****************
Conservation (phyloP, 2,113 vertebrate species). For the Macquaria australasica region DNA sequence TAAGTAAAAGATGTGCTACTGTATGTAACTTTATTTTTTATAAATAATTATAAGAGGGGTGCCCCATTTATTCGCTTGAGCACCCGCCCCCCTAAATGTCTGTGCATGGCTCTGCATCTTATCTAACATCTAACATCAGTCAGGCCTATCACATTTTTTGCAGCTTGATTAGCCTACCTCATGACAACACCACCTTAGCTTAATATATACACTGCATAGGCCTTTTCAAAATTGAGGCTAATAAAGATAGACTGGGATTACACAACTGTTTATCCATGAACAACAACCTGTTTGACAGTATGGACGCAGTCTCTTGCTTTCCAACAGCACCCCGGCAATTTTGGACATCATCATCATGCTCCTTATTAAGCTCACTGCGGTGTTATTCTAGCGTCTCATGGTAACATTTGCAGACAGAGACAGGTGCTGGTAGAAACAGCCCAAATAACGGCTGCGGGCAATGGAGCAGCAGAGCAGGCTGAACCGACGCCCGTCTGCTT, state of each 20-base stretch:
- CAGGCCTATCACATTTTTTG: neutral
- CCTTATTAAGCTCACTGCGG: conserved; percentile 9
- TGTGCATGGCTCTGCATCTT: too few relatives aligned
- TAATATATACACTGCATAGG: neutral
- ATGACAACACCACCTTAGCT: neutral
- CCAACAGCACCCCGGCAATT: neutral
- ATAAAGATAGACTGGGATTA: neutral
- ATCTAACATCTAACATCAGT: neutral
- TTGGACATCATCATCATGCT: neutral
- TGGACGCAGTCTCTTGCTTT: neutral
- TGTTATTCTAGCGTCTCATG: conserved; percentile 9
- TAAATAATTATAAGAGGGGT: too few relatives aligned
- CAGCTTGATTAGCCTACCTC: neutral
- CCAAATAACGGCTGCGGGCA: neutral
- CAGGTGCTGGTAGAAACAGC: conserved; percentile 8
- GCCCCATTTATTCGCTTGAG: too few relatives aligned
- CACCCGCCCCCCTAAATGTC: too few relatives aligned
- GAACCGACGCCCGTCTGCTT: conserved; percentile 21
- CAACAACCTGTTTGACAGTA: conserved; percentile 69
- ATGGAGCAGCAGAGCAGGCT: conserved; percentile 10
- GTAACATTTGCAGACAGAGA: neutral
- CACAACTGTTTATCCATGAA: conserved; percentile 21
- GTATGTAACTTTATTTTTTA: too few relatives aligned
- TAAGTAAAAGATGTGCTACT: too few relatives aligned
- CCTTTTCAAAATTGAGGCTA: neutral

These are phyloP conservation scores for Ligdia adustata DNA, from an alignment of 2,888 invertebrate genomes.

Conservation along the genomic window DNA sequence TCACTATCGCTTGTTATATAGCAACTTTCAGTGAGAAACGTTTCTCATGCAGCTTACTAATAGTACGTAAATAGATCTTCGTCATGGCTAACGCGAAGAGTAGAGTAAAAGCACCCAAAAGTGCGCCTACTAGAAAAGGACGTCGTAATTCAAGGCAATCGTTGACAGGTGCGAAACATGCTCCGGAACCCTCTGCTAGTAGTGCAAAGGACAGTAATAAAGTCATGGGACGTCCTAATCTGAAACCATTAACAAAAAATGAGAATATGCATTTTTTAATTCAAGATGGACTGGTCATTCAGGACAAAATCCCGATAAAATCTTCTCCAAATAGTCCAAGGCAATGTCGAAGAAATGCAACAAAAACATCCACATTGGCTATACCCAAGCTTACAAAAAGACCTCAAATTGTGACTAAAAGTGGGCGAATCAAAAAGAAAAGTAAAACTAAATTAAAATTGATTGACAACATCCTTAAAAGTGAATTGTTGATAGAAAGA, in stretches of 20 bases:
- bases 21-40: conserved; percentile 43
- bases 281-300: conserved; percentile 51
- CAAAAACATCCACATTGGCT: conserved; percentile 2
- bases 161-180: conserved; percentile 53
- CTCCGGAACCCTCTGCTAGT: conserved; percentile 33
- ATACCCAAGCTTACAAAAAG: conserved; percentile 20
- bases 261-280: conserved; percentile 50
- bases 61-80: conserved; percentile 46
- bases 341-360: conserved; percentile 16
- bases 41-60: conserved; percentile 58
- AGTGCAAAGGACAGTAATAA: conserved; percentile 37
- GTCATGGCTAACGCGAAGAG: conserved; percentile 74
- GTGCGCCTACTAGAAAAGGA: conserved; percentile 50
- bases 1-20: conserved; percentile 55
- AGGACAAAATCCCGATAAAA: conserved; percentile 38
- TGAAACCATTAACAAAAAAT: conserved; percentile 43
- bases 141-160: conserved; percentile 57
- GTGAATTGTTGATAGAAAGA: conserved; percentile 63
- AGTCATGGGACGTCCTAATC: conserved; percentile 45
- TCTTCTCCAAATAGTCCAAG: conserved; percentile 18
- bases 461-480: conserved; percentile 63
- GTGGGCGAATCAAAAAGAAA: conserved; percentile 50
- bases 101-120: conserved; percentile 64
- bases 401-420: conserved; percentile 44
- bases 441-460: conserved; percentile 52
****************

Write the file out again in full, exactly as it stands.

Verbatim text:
Conservation (phyloP, 2,113 vertebrate species). For the Macquaria australasica region DNA sequence TAAGTAAAAGATGTGCTACTGTATGTAACTTTATTTTTTATAAATAATTATAAGAGGGGTGCCCCATTTATTCGCTTGAGCACCCGCCCCCCTAAATGTCTGTGCATGGCTCTGCATCTTATCTAACATCTAACATCAGTCAGGCCTATCACATTTTTTGCAGCTTGATTAGCCTACCTCATGACAACACCACCTTAGCTTAATATATACACTGCATAGGCCTTTTCAAAATTGAGGCTAATAAAGATAGACTGGGATTACACAACTGTTTATCCATGAACAACAACCTGTTTGACAGTATGGACGCAGTCTCTTGCTTTCCAACAGCACCCCGGCAATTTTGGACATCATCATCATGCTCCTTATTAAGCTCACTGCGGTGTTATTCTAGCGTCTCATGGTAACATTTGCAGACAGAGACAGGTGCTGGTAGAAACAGCCCAAATAACGGCTGCGGGCAATGGAGCAGCAGAGCAGGCTGAACCGACGCCCGTCTGCTT, state of each 20-base stretch:
- CAGGCCTATCACATTTTTTG: neutral
- CCTTATTAAGCTCACTGCGG: conserved; percentile 9
- TGTGCATGGCTCTGCATCTT: too few relatives aligned
- TAATATATACACTGCATAGG: neutral
- ATGACAACACCACCTTAGCT: neutral
- CCAACAGCACCCCGGCAATT: neutral
- ATAAAGATAGACTGGGATTA: neutral
- ATCTAACATCTAACATCAGT: neutral
- TTGGACATCATCATCATGCT: neutral
- TGGACGCAGTCTCTTGCTTT: neutral
- TGTTATTCTAGCGTCTCATG: conserved; percentile 9
- TAAATAATTATAAGAGGGGT: too few relatives aligned
- CAGCTTGATTAGCCTACCTC: neutral
- CCAAATAACGGCTGCGGGCA: neutral
- CAGGTGCTGGTAGAAACAGC: conserved; percentile 8
- GCCCCATTTATTCGCTTGAG: too few relatives aligned
- CACCCGCCCCCCTAAATGTC: too few relatives aligned
- GAACCGACGCCCGTCTGCTT: conserved; percentile 21
- CAACAACCTGTTTGACAGTA: conserved; percentile 69
- ATGGAGCAGCAGAGCAGGCT: conserved; percentile 10
- GTAACATTTGCAGACAGAGA: neutral
- CACAACTGTTTATCCATGAA: conserved; percentile 21
- GTATGTAACTTTATTTTTTA: too few relatives aligned
- TAAGTAAAAGATGTGCTACT: too few relatives aligned
- CCTTTTCAAAATTGAGGCTA: neutral

These are phyloP conservation scores for Ligdia adustata DNA, from an alignment of 2,888 invertebrate genomes.

Conservation along the genomic window DNA sequence TCACTATCGCTTGTTATATAGCAACTTTCAGTGAGAAACGTTTCTCATGCAGCTTACTAATAGTACGTAAATAGATCTTCGTCATGGCTAACGCGAAGAGTAGAGTAAAAGCACCCAAAAGTGCGCCTACTAGAAAAGGACGTCGTAATTCAAGGCAATCGTTGACAGGTGCGAAACATGCTCCGGAACCCTCTGCTAGTAGTGCAAAGGACAGTAATAAAGTCATGGGACGTCCTAATCTGAAACCATTAACAAAAAATGAGAATATGCATTTTTTAATTCAAGATGGACTGGTCATTCAGGACAAAATCCCGATAAAATCTTCTCCAAATAGTCCAAGGCAATGTCGAAGAAATGCAACAAAAACATCCACATTGGCTATACCCAAGCTTACAAAAAGACCTCAAATTGTGACTAAAAGTGGGCGAATCAAAAAGAAAAGTAAAACTAAATTAAAATTGATTGACAACATCCTTAAAAGTGAATTGTTGATAGAAAGA, in stretches of 20 bases:
- bases 21-40: conserved; percentile 43
- bases 281-300: conserved; percentile 51
- CAAAAACATCCACATTGGCT: conserved; percentile 2
- bases 161-180: conserved; percentile 53
- CTCCGGAACCCTCTGCTAGT: conserved; percentile 33
- ATACCCAAGCTTACAAAAAG: conserved; percentile 20
- bases 261-280: conserved; percentile 50
- bases 61-80: conserved; percentile 46
- bases 341-360: conserved; percentile 16
- bases 41-60: conserved; percentile 58
- AGTGCAAAGGACAGTAATAA: conserved; percentile 37
- GTCATGGCTAACGCGAAGAG: conserved; percentile 74
- GTGCGCCTACTAGAAAAGGA: conserved; percentile 50
- bases 1-20: conserved; percentile 55
- AGGACAAAATCCCGATAAAA: conserved; percentile 38
- TGAAACCATTAACAAAAAAT: conserved; percentile 43
- bases 141-160: conserved; percentile 57
- GTGAATTGTTGATAGAAAGA: conserved; percentile 63
- AGTCATGGGACGTCCTAATC: conserved; percentile 45
- TCTTCTCCAAATAGTCCAAG: conserved; percentile 18
- bases 461-480: conserved; percentile 63
- GTGGGCGAATCAAAAAGAAA: conserved; percentile 50
- bases 101-120: conserved; percentile 64
- bases 401-420: conserved; percentile 44
- bases 441-460: conserved; percentile 52